Could the judge possibly allow me to explain myself at my arraignment?

Asked over 1 year ago - Cerritos, CA

I was in a neighborhood with the nose of my car next to a house and the rear next to the sidewalk of a park; both my passenger and I were each given tickets for trespassing after park hours as pedestrians. I fully understand the process of the arraignment, pretrial hearing, and trial. However, I was wondering what the chances are that the judge would hear our cases out at the arraignment, seeing how we have no priors and the charge is fairly minor. My passenger's arraignment is a few days before mine, and she asked if I could come in as a her witness. Would a judge even allow that? Would I have to call the courthouse beforehand? I am also planning on bringing pictures of where my car was parked. We both plan to plea not guilty.

Attorney answers (4)

  1. Joseph Salvatore Farina

    Contributor Level 17

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    Answered . No. The purpose of an arraignment is inform you of the charges to you and ask if you can afford an attorney. The judge knows nothing about your case, so explaining anything to him or her would be a waste of time. And it only slows the process down, which is designed to get through all the cases on calendar and irritates the judge. Wait until you get an attorney appointed and he can explain to the judge your side of the story.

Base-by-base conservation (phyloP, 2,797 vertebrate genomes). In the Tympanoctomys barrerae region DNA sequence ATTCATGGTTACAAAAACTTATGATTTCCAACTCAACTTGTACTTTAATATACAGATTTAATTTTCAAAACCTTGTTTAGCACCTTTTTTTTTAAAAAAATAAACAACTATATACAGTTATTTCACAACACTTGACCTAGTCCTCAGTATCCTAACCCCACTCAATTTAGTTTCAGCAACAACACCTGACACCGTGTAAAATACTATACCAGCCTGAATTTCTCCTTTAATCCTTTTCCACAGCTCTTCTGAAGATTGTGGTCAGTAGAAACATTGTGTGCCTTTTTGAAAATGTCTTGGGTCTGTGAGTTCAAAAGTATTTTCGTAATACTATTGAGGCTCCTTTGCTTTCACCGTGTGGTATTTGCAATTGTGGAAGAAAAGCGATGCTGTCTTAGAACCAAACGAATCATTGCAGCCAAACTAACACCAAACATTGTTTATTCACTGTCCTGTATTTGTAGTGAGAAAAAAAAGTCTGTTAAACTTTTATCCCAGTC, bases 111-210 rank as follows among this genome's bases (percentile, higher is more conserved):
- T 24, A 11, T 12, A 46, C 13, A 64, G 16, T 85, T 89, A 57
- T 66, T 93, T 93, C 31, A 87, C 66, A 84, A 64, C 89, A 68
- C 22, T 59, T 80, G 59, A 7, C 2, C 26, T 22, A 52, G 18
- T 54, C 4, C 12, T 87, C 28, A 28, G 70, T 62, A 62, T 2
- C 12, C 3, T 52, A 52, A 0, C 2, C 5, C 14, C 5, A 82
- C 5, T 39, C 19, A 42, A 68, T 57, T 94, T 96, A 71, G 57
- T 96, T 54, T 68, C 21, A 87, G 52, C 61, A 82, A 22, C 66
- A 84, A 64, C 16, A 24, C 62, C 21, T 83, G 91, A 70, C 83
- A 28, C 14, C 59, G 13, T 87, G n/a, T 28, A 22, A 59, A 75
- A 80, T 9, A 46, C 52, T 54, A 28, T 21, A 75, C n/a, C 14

The information and legal suggestions made herein do not in any way create an attorney-client relationship. The... more
  2. Neil James Fraser

    Contributor Level 15

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    Answered . No. The judge will not allow that. If you wish to contest the case, trial is the appropriate time to do so.

  3. Stephen Troy Allen

    Contributor Level 15

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    Answered . I agree.. And anything you say will be part of a record. The DA may take notes and you could end up with a court full of witnesses against you. Get an attorney like the others have said..

  4. Alan James Brinkmeier

    Contributor Level 20

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    Answered . There is a time and place for everything. I would not say anything to the judge at arraignment other then entry of your not guilty plea.

    You can't win the case now. So....wait until time comes.

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